So here’s a quick takeaway: instead of intending to get up early and go the gym (or insert whatever habit you’d like to incorporate here), what if we specifically think about the pain points, write them out, and determine ahead of time what we’re going to do or think when the pain happens? After the habit cue, what’s the first thought or feeling that submarines your routine? Make a small plan for that specific thing. Then take the next one, and the next one, until all of the excuses and obstacles give way to a new habit. If it’s good enough for those elderly folks striving to walk again, it ought to be good enough for me.

2018 Book Recommendations

I would say that reading, specifically reading books, is the single most important method of self-improvement that a person can engage in. A few years ago, in a desire to improve myself and my circumstances, I decided to read more books, and the payoff has been overwhelmingly positive. Probably the main benefit reading has imparted to me these last few years is to change the way I think. My goals and ideas and aspirations are bigger, my concept of what’s possible has grown. This change in thinking has also affected my behavior, my actions have been more consistent and more ambitious, I even waste (a little) less time with TV and on my phone. Basically, reading books can have a transformational effect. So, I want to share some of the best books I read last year (2018) in the hope you can reap some similar benefits from them. The list is broad, ranging from self-help and productivity to history to fiction and anything in between. Dig in!

The Three Laws of Performance is top shelf coaching material. Steve Zaffron delves into what actually causes transformation in people’s lives and organizations, how to really induce change. It’s not the typical rah-rah motivational material, this is real, strategic, transformative coaching. It’s also filled with real-life examples and stories, which makes it very accessible.

What’s Best Next is an incredible guide to greater personal productivity. Matt Perman is a confessed productivity junky who has gathered and distilled some of the best productivity literature available, conducted interviews with accomplished subjects, and drawn from his own experience to build his best strategies for increased effectiveness. It’s organized, well-researched, very practical, I even found it inspiring. The structure of my entire week is based on things I gleaned from What’s Best Next.

The Marks of a Spiritual Leader is not simply for pasters and Bible-study leaders. This little book is packed with practical and helpful advice for anyone in any type of leadership role. It’s clear, concise, practical, and at less than an hour total read time, it is well worth the investment.

The One Thing may be the best book on setting and achieving goals that I’ve come across. The title is a giveaway, but Keller stresses the need to determine your most important one thing and focus on that one thing tenaciously. It’s full of practical, actionable advise presented in a fun and engaging way.

Tim Keller is a leading Christian apologetic. Making Sense of God builds upon his previous popular work The Reason For God. Whether or not you’re a Christian, this inquisition into foundations and defenses of Christianity is remarkably insightful.

Reset is a type of self-help book, but instead of pushing readers to do and be more and more, David Murray encourages us to understand our limits and work within the bounds. Humans tend towards arrogance, limitations are seen as an inconvenience, but our unwillingness to acknowledge them leads to burnout. Through his concept of ‘Repair Bays,’ Murray encourages us to slow down and live consistently with reality.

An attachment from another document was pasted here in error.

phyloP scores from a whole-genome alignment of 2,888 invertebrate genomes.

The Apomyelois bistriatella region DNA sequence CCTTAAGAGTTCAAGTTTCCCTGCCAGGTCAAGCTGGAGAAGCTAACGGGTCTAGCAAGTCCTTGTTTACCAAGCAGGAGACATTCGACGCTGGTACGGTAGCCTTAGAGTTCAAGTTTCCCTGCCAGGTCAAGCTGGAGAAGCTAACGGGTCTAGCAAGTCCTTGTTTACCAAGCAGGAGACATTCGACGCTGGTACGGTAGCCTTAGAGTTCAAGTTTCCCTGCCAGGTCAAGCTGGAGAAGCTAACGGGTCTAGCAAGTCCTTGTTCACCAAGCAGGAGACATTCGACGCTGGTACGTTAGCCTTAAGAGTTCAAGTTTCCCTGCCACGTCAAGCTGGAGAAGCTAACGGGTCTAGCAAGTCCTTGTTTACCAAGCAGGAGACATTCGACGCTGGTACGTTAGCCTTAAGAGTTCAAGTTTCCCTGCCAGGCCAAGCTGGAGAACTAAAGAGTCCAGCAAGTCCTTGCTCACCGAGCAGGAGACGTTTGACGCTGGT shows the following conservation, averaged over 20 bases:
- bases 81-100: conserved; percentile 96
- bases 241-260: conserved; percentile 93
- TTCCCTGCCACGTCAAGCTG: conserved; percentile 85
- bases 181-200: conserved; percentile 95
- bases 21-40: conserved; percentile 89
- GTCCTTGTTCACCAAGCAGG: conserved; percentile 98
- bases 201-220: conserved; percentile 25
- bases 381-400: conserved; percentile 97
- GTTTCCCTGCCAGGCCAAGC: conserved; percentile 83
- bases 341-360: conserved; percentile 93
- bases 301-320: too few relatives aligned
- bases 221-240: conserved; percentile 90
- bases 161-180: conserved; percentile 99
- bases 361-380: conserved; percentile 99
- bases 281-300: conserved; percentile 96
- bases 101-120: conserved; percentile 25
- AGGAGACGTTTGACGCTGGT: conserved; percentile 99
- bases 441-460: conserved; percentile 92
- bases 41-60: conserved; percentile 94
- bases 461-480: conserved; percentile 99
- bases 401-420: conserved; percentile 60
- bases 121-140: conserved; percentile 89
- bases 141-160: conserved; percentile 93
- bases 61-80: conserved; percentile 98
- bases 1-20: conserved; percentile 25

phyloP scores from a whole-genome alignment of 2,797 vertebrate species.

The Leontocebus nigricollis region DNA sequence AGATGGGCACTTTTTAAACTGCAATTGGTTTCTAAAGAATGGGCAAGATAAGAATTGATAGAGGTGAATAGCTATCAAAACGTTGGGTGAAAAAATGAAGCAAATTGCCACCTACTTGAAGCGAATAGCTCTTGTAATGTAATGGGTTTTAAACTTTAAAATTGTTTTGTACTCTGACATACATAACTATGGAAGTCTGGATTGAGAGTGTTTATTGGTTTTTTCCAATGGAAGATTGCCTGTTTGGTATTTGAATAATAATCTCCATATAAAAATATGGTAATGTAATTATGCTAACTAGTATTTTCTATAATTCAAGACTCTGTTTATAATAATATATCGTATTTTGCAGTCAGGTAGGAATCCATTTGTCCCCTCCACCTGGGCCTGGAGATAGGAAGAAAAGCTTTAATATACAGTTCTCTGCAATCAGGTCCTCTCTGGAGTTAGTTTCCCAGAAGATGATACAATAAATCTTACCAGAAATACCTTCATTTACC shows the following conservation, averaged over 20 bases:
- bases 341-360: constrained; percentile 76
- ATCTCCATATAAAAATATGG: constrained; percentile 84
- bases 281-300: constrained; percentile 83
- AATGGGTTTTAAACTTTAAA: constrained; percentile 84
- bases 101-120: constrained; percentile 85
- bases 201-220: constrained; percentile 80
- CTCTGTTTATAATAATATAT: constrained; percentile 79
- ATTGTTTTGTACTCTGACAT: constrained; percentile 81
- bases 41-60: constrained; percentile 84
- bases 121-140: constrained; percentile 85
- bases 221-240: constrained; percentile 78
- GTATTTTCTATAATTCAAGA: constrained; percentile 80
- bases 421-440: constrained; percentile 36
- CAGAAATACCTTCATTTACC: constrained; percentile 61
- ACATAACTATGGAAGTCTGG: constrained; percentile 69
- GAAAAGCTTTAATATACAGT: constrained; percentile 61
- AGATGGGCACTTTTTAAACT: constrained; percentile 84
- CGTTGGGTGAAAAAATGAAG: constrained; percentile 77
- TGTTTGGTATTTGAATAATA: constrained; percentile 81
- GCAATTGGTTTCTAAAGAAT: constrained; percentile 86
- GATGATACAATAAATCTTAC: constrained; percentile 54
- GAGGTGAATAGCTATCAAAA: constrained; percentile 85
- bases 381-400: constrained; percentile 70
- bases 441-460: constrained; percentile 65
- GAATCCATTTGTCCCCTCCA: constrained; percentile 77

I started reading Earnie Pyle during my WW2 phase in high-school. I still remember the day I finished Pyle’s Brave Menit was the most visceral, funny, and affecting account of war I had, and probably still have encountered. Ernie Pyle in England is his first collection of essays during WW2 (Brave Men is his third collection). Before the U.S. had joined the effort Pyle spent several months in England observing and reporting for an American newspaper.

In the Garden of Beasts is a look at the rise of Hitler’s regime through the eyes of the American ambassador’s family in the 1930s. It’s fascinating. Larson is a historian, but In the Garden of Beasts is not like the college history textbooks that may have put you to sleep, it reads almost like a novel, very accessible.

The Last Kingdom is the first installment of a multi-book series called The Last Kingdom Series (Cornwell just published the 11th book of the series in 2018). The genre is historical fiction, the setting is 9th and 10th century Britain, the story features protagonist Uthred of Bebbanburg fighting the Danish invasion. Cornwell is simply a great story-teller. I’ve gladly resolved to read the entire series after finishing The Last Kingdom.

I picked up The Richest Man in Babylon on a whim a few months ago. The book is a series of parables, all taking place in the context of ancient Babylon, and all dealing with a point of wisdom surrounding life and work. It’s surprisingly compelling. Clason weaves the stories around wisdom in such a unique and interesting way, and it sticks.

The Call of the Wild is an old classic that my sister encouraged me to revisit last year. Jack London’s brilliant use of language and word pictures are on full display. It’s short and profound, well worth the read.

You Need a Budget is another little gem. Jesse Mecham is the founder and CEO of YNAB, the best personal online budgeting tool out there. But the book is not a sales pitch, he digs into the nuts and bolts of building and operating a successful, zero-sum budget. This look book is packed with valuable guidance for your personal finances.

Sometimes you need to kick back and read something for the pure enjoyment of it. Ready Player One was that for me, I could hardly set it down. It’s certainly not perfect, but it’s interesting, it moves quickly, and it’s thoroughly entertaining.